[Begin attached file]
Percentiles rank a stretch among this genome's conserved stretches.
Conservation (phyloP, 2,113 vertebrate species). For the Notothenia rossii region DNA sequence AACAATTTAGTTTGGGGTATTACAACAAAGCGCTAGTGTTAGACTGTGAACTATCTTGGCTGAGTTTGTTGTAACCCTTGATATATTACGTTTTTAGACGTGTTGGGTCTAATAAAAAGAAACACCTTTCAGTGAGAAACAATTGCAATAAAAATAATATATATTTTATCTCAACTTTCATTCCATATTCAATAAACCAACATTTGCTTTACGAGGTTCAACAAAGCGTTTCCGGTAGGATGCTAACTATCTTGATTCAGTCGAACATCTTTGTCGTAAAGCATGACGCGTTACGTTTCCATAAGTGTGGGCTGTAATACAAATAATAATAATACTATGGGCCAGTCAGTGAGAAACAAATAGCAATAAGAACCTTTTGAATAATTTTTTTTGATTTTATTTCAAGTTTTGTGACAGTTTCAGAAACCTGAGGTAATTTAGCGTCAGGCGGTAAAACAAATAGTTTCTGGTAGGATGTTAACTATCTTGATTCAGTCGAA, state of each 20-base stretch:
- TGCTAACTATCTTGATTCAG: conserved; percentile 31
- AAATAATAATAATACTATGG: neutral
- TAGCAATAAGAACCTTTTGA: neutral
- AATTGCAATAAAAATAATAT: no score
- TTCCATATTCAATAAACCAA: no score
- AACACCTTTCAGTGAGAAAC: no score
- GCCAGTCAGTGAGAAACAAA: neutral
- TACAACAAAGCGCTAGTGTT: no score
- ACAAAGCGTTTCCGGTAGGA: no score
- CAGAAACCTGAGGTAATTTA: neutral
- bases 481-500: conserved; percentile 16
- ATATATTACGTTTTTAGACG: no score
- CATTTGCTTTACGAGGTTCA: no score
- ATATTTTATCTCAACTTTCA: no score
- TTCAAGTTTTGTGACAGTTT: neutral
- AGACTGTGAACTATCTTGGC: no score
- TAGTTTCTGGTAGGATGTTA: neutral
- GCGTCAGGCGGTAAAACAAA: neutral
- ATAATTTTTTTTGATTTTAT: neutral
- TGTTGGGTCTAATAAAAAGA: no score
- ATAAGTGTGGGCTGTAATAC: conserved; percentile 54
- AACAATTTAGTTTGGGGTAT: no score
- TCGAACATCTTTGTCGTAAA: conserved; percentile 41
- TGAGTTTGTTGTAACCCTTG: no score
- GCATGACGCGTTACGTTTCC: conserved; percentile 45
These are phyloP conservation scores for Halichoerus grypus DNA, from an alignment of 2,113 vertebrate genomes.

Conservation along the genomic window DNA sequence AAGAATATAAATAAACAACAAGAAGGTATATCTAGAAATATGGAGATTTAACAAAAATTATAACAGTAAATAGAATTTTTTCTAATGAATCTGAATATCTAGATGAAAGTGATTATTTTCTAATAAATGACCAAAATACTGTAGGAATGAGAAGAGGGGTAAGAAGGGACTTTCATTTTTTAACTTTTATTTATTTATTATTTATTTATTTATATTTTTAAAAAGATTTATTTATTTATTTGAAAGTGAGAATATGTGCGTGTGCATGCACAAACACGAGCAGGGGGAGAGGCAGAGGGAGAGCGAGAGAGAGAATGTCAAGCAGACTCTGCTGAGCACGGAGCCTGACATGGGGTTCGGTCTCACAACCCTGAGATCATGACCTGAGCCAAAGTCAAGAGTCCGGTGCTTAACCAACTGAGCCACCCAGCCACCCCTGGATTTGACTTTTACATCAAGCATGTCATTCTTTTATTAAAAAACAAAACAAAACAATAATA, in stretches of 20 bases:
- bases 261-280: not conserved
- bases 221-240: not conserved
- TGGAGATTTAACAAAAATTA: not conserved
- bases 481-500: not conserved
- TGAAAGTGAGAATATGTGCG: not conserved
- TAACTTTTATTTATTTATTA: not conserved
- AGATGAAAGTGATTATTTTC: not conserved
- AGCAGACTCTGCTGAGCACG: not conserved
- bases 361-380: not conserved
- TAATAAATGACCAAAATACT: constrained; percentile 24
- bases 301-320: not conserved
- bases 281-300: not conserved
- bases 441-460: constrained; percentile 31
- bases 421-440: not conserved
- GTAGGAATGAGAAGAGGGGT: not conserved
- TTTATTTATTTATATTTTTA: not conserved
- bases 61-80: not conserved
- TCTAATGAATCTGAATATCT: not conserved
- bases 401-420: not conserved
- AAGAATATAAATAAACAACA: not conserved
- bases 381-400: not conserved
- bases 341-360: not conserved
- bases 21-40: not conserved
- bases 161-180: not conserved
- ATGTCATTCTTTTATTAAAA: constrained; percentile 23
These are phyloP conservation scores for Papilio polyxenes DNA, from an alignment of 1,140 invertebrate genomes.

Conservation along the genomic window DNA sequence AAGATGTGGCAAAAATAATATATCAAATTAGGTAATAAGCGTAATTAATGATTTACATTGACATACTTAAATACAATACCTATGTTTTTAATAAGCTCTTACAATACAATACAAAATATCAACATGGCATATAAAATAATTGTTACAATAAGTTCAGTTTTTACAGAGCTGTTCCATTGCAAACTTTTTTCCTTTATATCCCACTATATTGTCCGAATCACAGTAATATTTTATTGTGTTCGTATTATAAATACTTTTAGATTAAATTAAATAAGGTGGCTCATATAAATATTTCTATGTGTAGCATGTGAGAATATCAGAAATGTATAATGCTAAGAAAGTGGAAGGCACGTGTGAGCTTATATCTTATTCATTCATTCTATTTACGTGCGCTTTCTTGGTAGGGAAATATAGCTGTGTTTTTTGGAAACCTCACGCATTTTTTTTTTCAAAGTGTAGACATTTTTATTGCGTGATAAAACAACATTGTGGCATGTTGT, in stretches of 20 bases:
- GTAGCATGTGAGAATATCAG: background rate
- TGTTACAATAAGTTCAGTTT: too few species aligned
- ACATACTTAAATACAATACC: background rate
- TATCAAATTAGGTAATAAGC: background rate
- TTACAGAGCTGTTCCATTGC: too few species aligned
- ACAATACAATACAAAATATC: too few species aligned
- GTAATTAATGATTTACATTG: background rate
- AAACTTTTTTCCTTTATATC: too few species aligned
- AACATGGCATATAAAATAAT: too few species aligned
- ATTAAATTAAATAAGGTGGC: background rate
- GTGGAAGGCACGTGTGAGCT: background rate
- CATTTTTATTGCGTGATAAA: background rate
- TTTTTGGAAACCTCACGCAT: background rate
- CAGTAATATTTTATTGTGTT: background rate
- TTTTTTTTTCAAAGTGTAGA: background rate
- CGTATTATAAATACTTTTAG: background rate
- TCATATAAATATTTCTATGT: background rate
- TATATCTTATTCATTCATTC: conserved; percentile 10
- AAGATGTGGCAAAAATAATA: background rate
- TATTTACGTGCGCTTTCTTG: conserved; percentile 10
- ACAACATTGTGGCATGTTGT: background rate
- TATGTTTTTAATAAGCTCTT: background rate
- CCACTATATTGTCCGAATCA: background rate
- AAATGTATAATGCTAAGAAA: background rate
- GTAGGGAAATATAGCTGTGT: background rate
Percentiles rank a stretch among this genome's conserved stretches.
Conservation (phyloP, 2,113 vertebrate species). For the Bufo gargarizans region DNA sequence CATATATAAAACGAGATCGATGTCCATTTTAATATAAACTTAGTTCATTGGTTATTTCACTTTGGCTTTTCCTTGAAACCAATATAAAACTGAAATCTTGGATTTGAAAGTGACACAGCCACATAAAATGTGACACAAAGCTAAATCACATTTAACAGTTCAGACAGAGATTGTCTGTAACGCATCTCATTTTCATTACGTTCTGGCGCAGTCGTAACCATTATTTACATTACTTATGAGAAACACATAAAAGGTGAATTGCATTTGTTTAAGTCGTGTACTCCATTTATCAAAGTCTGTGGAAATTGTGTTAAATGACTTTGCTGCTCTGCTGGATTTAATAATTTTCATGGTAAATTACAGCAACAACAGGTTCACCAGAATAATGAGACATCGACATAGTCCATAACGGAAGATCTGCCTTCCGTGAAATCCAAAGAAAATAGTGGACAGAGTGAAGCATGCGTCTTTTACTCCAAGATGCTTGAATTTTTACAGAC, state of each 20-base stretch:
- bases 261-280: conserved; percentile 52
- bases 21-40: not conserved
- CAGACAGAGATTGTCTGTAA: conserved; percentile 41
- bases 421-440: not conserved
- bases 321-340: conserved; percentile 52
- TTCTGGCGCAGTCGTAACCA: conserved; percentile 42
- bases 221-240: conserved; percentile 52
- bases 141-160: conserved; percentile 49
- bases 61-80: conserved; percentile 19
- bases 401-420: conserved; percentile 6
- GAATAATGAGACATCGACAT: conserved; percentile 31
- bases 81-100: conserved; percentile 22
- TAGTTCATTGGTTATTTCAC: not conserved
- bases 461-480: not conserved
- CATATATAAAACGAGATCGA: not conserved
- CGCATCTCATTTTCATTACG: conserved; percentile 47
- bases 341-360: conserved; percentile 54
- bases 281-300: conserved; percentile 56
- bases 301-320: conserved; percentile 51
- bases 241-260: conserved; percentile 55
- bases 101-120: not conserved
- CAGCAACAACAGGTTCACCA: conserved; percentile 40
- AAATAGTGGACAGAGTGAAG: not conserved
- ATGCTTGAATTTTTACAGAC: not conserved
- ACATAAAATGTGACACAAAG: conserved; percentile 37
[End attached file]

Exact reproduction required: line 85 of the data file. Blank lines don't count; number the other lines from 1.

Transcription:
- bases 21-40: not conserved